Definitions of pneumonia

  1. respiratory disease characterized by inflammation of the lung parenchyma (excluding the bronchi) with congestion caused by viruses or bacteria or irritants Scrapingweb Dictionary DB
  2. Inflammation of the lungs. Etymological and pronouncing dictionary of the English language. By Stormonth, James, Phelp, P. H. Published 1874.
  3. 1. Inflammation of the lungs, pneumonitis. 2. Specifically an acute infectious disease, croupous p. A practical medical dictionary. By Stedman, Thomas Lathrop. Published 1920.
  4. Inflammation of lungs due to cold. Warner's pocket medical dictionary of today. By William R. Warner. Published 1898.
  5. Inflammation of the substance of the lungs. The Clarendon dictionary. By William Hand Browne, Samuel Stehman Haldeman. Published 1894.
  6. Inflammation of lung - tissue. The Concise Standard Dictionary of the English Language. By James Champlin Fernald. Published 1919.
  7. Acute inflammation of the lungs. Nuttall's Standard dictionary of the English language. By Nuttall, P.Austin. Published 1914.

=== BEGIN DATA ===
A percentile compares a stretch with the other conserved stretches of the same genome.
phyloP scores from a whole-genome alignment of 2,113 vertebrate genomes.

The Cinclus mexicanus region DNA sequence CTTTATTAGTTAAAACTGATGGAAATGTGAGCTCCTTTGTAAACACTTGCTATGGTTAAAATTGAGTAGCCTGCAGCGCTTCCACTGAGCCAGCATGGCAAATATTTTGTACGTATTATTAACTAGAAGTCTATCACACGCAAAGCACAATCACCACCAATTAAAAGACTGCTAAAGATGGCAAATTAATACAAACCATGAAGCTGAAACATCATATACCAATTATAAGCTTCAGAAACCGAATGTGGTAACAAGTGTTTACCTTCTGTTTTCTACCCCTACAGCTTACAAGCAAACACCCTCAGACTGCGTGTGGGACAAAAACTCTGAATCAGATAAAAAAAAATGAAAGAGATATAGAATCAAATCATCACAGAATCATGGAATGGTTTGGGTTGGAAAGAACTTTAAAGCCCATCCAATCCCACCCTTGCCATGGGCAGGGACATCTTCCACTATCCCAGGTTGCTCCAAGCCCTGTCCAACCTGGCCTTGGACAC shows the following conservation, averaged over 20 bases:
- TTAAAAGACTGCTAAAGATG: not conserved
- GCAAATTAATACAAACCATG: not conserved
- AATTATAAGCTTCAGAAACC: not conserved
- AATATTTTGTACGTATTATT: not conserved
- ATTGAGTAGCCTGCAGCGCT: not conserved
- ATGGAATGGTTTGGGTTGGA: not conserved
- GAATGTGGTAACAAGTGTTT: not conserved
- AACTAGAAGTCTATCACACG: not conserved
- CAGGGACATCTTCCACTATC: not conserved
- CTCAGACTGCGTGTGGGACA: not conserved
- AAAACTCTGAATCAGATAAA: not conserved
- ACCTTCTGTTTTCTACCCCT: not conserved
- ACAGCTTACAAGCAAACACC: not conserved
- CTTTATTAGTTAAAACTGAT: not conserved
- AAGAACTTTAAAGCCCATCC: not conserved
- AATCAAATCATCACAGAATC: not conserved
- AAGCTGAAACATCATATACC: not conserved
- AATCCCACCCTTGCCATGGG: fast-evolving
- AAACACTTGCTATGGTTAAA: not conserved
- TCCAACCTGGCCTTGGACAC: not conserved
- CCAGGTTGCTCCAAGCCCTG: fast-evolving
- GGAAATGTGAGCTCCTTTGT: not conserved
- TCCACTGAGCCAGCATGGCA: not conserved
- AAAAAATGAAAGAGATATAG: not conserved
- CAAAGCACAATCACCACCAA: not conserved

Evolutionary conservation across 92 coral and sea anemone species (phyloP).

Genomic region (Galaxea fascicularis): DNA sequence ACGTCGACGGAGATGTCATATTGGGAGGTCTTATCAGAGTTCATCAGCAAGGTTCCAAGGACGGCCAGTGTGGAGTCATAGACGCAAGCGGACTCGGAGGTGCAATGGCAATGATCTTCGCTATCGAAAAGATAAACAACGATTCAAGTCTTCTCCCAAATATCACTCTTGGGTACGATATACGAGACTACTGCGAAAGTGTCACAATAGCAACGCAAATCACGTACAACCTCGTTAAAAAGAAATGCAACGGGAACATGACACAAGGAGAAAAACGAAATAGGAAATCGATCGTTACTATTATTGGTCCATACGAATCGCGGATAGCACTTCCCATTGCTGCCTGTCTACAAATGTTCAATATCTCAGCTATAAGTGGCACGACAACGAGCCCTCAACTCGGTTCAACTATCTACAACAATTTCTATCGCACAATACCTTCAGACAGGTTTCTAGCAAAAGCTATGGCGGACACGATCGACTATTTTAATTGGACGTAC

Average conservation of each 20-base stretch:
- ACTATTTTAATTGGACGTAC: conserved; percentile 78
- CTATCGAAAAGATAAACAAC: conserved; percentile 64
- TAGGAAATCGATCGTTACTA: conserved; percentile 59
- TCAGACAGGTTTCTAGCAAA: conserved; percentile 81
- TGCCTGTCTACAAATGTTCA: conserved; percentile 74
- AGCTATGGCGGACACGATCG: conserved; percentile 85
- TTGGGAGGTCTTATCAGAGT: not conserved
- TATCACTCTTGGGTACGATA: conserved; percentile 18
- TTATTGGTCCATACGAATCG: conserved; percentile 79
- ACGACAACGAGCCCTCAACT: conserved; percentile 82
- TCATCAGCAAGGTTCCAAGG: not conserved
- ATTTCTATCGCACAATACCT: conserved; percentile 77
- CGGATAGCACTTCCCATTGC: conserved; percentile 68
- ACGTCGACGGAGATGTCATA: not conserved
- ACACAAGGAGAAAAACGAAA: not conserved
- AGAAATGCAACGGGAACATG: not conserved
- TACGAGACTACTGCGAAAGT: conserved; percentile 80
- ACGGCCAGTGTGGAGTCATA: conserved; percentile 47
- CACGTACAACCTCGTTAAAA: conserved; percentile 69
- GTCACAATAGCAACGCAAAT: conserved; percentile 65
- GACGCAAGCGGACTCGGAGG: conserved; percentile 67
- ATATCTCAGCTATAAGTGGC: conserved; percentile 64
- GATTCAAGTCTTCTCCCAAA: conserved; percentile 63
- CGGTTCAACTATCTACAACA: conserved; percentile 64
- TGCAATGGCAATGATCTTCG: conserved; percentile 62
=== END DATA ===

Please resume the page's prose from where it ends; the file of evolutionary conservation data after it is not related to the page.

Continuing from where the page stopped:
8. The chief symptoms of pneumonia are: - pyrexia, accompanied by pain, sometimes obtuse, at others pungent,-in some part of the thorax; pulse more or less quick and hard, according to the violence and extent of the local disorder; pain, aggravated by the cough, which, with dyspnoea, exists throughout the disease. At first, the expectoration is difficult and painful; but, in the course of a few days, it becomes free, and the oppression of breathing is mitigated. When the inflammation, instead of going off by resolution, passes on to suppuration, rigors are experienced; the respiration becomes more oppressed, but less painful, and a sense of weight is felt in one of the pleurae. Pneumonia may, also, terminate by gangrene-but this rarely happens,- by induration and by hepatization. Physical Signs. First Stage, (F.) Engouement. Diminution of the sound is generally observed over the affected part on percussion; auscultation exhibits an equal, dry, crepitating rale, which is best heard at the close of a deep inspiration, and on coughing. The respiratory murmur is intermingled with the crepitant rale, or it may be absent. In the neighbourhood of the affected parts it is natural or puerile. The voice and cough are rather more resonant than usual. Second Stage, (F.) Hepatisation rouge. When hepatization has occurred, the motion of the affected side is impeded, and immediately above the sternum and in the corresponding triangular space on either side, there is often an evident depression. Percussion is dull over the affected part in every position of the patient. On auscultation, the crepitation is found to be replaced by bronchial respiration. The respiratory murmur is louder in the other portions of the lung, the voice and cough are more resonant, and the heart's action is more distinct. Third Stage, (F.) Hepatisation grise. When suppuration supervenes, the same signs persist; but usually the voice and cough are less resonant, and a coarse, mucous rale is heard. When gangrenous or suppurative cavities are formed, they present the ordinary signs. The prognosis must be guarded. It is not a disease which we can always subdue. Great extent of inflammation; very considerable oppression; orthopnoea, and difficult expectoration are unfavourable symptoms. The most active treatment is of course necessary. General bleeding forms the sheet anchor,-employed so as to make a decided impression on the system, and repeated, if necessary; local blood-letting; nauseating doses of antimonials; purgatives; and when the violence of the inflammation has been got under, - counter-irritants, Ac. Chronic pneumonia sometimes succeeds the acute, and, at others, occurs accidentally. It must be managed on general principles. Small bleedings, especially locally; and counter-irritants of all kinds are indicated. Medical Lexicon. A Dictionary of Medical Science